Disclosure: I worked for the Lamont campaign doing web design and production and some writing for the official blog (from 9/5/06 to 11/07/06).

Sunday, September 03, 2006



A letter today in the News-Times (Danbury):

I commend Newtown First Selectman Herb Rosenthal and the Democratic Town Committee for politely, but firmly, insisting that U.S. Sen. Joseph Lieberman participate in the Newtown Labor Day parade as what he is: the candidate who decisively lost the Connecticut Democratic primary in an historically high turnout of voters.

This is not merely a matter of protocol. Connecticut taxpayers paid for a statewide primary election.

Senator Lieberman's opponent, businessman Ned Lamont, pledged to endorse the winner.

In one of the most graceless displays of any recent political campaign, Senator Lieberman not only refused to back the winner, but following his defeat, decreed that he will not allow the primary voters' choice "to stand."

Worse yet, Senator Lieberman, who engaged in exactly the same type of opportunistic gamesmanship by simultaneously running for vice president and his Senate seat in 2000, claims his decision to ignore the results of an election in which he chose to run is a matter of principle and a "higher calling."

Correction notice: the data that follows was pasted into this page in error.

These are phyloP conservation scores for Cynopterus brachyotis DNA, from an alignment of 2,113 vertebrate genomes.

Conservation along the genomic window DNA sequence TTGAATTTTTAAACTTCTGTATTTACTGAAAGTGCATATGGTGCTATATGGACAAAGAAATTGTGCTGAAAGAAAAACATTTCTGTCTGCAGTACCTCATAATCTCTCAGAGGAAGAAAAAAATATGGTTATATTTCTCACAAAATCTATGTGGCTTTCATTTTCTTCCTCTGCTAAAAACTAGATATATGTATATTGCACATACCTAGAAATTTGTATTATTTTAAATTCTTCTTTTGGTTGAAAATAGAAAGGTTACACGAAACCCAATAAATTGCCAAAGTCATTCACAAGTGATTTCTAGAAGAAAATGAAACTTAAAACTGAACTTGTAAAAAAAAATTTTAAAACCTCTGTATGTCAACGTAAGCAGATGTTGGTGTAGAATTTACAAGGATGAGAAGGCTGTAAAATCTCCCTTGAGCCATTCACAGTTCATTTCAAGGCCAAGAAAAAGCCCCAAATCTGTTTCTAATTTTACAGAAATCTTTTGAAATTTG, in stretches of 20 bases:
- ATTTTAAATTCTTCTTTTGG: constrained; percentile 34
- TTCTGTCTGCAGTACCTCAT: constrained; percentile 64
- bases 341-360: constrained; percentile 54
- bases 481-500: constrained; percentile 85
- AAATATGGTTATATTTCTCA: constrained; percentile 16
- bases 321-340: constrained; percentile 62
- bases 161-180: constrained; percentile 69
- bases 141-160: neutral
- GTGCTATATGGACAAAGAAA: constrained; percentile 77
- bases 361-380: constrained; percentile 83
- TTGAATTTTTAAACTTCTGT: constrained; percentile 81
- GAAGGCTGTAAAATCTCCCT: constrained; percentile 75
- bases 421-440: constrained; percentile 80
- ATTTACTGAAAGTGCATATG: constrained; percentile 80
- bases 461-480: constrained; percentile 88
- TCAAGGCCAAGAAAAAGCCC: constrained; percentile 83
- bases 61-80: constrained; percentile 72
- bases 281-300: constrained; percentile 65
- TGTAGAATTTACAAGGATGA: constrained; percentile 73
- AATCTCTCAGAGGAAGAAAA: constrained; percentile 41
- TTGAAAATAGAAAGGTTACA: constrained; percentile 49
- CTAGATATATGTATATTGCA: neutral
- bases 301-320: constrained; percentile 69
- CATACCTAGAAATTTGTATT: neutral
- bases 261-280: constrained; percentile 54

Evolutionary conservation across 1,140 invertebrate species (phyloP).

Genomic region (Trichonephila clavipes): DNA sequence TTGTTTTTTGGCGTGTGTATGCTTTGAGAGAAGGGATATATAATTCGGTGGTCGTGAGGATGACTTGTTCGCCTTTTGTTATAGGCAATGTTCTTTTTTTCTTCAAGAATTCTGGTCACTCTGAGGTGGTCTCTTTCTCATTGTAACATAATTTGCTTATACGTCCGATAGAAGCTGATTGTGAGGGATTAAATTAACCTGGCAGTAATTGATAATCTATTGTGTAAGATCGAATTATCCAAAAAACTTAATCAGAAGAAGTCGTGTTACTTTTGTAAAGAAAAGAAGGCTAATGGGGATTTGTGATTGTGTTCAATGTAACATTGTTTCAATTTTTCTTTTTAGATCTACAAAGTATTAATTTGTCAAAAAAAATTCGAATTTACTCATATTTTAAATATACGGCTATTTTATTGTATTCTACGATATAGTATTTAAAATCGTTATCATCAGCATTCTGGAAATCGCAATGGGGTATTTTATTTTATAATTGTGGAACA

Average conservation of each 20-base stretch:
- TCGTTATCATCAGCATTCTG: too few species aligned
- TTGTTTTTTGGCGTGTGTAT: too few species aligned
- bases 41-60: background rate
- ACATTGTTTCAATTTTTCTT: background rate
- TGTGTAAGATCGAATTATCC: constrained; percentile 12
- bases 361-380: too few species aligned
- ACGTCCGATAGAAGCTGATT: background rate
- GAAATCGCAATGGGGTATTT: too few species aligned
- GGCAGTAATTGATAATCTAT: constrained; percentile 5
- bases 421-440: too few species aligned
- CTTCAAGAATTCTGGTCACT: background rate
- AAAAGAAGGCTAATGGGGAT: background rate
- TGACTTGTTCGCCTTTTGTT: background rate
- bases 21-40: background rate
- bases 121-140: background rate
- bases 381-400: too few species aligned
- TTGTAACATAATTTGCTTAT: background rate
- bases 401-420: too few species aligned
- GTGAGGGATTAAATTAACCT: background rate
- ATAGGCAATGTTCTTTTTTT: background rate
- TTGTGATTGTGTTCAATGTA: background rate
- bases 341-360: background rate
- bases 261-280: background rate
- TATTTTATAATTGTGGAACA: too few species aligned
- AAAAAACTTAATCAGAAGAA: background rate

Mr. Rosenthal and Newtown's Democrats have done the right thing; telling Senator Lieberman that in demanding an election do-over, the only "calling" he is following is the preservation of his own career.

David Atkins

As I wrote on primary night, Lieberman really has a hard time accepting losing (at least to Democrats). Compare his "graceless" performance on primary night this August to his similar performance on primary night in New Hampshire in January 2004, when he tried to paint a 5th-place finish in single digits in a state he had been literally living in for weeks as some sort of "victory":

Thank you. Let me ask you this: is New Hampshire a great state or what? You bet it is.

Based on the returns that we've seen tonight, thanks to the people of New Hampshire, we are in a three way split decision for third place.

Now you and I both know that the national pundits didn't expect this, did they? As a matter of fact this morning, the national newspapers put four of the candidates on their front page -- but not me.

But today, the people of New Hampshire put me in the ring, and that's where we're going to stay.

Today New Hampshire's next-door neighbor candidates, John Kerry and Howard Dean, received most of the vote, but the rest was split, with no clear decision reached. And let me put it to you this way: for us, this is more than a campaign, isn't it? It is a cause, and we're ready to take that cause now to the rest of America.

There may not be a more perfect adjective for Joe and his campaign than "graceless".
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